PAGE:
Benny Burger will offer a range of burgers made from organic and wild-sourced ingredients with its signature burger a combination of Blackmore wagyu, free-range fried egg and pickled beetroot. The City View site has also attracted other big names including Mike McEnearney who will open a Kitchen by Mike canteen. Austrian-American powerhouse chef Wolfgang Puck will also add to his 70-plus fine dining and casual venues with his first Australian endeavour called The Bistro.

Like its counterparts, The Bistro will open later this year, serving modern Italian fare including pasta and wood-fired pizza in a relaxed trattoria-style setting.

Keep it simple

While the fine-fast-food restaurants in Australia are as diverse as the chefs behind them, the one thing they all seem to have in common is their business model. All are centred on high-volume, quick turnover and minimal labour.

Bar and Restaurant Consultants owner Carlos Swinton-Lee, who has opened more than 50 bars and restaurants across London and Australia, says with an apparent saturation of the market, a unique, quality product is critical. Whichever style of fare is on offer, fine-fast-food operators need to ensure there is a quick and simple service flow that’s easy to follow.

Despite this it’s inevitable that compromises need to made, he says.

“You’re not going to cook a risotto from scratch in a fast food environment. But the compromise is a good thing. As an operator it helps you to eliminate what won’t work and then you work on producing less with a real focus on the quality and the final delivery. The compromise appears when chefs want to produce something that may be market priced or seasonal. This will affect the cost of goods, but the retail selling price won’t change so the margins are inevitably compromised.”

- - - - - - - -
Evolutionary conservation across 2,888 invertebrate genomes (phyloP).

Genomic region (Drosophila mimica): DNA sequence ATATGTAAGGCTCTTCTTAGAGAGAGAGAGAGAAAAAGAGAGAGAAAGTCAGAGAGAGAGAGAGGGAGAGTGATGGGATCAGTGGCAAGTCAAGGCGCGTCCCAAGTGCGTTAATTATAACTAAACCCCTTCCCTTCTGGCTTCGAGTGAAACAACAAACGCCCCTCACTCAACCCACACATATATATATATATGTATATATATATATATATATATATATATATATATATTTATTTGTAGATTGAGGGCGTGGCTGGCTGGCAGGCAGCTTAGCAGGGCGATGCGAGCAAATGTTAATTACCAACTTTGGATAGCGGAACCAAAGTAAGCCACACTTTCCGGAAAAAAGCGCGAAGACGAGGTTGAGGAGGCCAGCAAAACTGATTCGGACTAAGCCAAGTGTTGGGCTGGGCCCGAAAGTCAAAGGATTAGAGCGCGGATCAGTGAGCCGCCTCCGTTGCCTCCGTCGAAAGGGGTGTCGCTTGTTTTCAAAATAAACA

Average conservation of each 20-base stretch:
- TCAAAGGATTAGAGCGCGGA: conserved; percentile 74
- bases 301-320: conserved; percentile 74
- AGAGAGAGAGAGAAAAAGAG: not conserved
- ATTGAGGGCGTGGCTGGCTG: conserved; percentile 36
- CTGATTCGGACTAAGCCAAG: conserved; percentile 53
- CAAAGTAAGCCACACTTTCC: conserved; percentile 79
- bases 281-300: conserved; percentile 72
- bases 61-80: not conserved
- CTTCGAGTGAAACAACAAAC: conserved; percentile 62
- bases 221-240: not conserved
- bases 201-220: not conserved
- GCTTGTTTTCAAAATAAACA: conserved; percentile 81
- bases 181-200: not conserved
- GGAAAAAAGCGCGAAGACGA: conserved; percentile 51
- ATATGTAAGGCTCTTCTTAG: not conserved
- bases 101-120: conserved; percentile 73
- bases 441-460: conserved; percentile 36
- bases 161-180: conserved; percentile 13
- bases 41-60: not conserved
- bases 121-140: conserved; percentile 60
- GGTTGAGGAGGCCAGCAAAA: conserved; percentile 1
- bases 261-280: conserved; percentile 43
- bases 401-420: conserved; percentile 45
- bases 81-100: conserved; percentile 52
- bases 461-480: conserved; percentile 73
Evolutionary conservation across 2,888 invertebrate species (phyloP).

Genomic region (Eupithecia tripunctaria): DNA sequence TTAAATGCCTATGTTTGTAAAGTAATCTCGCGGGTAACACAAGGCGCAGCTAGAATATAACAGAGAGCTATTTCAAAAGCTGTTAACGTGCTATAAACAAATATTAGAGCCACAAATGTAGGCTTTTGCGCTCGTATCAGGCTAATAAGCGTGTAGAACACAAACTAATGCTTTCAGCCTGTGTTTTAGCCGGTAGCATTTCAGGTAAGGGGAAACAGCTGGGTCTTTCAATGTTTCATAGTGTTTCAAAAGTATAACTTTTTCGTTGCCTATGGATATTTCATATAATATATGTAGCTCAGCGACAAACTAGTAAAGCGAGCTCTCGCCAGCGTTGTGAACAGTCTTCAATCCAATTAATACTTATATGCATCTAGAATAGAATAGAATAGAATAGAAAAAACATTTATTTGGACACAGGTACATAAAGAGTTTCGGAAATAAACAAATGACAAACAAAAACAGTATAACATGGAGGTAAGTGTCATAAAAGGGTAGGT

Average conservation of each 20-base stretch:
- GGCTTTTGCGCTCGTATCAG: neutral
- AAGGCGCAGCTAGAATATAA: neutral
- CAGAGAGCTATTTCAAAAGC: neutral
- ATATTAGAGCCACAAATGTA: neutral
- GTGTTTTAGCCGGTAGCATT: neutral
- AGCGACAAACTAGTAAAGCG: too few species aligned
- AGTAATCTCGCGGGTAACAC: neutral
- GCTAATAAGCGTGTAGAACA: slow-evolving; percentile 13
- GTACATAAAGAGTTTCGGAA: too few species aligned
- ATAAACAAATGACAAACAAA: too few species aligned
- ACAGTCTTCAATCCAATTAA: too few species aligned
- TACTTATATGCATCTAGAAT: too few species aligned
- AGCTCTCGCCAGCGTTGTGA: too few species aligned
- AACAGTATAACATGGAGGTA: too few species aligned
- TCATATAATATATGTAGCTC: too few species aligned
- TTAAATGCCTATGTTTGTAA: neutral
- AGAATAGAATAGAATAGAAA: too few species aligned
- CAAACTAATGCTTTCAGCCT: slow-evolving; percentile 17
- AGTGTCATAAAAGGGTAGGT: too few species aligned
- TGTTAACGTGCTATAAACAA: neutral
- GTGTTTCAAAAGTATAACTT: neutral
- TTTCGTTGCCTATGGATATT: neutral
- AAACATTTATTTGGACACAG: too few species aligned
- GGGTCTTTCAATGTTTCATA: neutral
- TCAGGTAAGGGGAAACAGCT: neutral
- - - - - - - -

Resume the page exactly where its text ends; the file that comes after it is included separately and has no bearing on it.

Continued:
Swinton-Lee, who launched his consultancy five years ago, says fine fast food works best when quality chefs come up with the menus and then hand them down to the ‘cooks’ to produce for service on a day-to-day basis, lowering labour costs.

“This is the real reason chefs are creating fine fast food. The margins are better as the product is simple and the labour cost is lower. Fast food brands (even fine fast food) are not built around chefs. They’re built around cooks with a low skill base and a single product. Offerings like burgers, hot dogs or Mexican will be easier to prepare than a complicated menu that varies in preparation and service style.

“Restaurant and brand owners who open fine-fast-food restaurants need to consider their positioning; the selling price will determine what can be spent on the cost of goods and you don’t want to price yourself out of the market by pitching the retail selling price too high. The consumer wants ‘high-low dining’ where high quality is met with a low price.”

From an operator’s perspective the requirement to serve good food fast does not necessarily mean the quality of any of the menu items served will be compromised.

“There are some wonderful pieces of equipment on the market today that remove the human risk of over cooking the food. As a result, fast food can be delivered to a much higher standard. Sous-vide is a great way to get a consistent quality from meats and fish. If the chefs sous-vide the meats it’s ready to serve and the only thing that needs to be completed in service is re-heating on a grill or in the oven.

“Combi ovens will steam and dry cook with or without a fan. [In addition] they have timers and these reduce the risk of over cooking food.”

Burger Project’s biggest challenges have come from space and time restrictions, rather than human error, Perry says.

However, he adds, menus and staff training have been designed to accommodate these.

“If you have a strong commitment to quality, which we have, it will work. We haven’t compromised on any of the ingredients we use and work hard at training our staff to ensure that excellent and efficient customer service is a part of the complete dining experience we offer.

“Customers’ expectations are incredibly high, as they would be at one of our fine dining restaurants, so being able to exceed them is a challenge but one that we’re trying to do each day. We are working with great suppliers who can meet our requirements for delivery and quality—we are only as good as our suppliers and they play a very important role in our success.”


  1. Jesus Christ RCA. How much publicity are you going to give Neil Perry and his Burger Project. There are other members of the RCA who own burger bars n case you didn’t know. NP does not need any more publicity. Give some of us a mention. Really irritating. Feel like cancelling my membership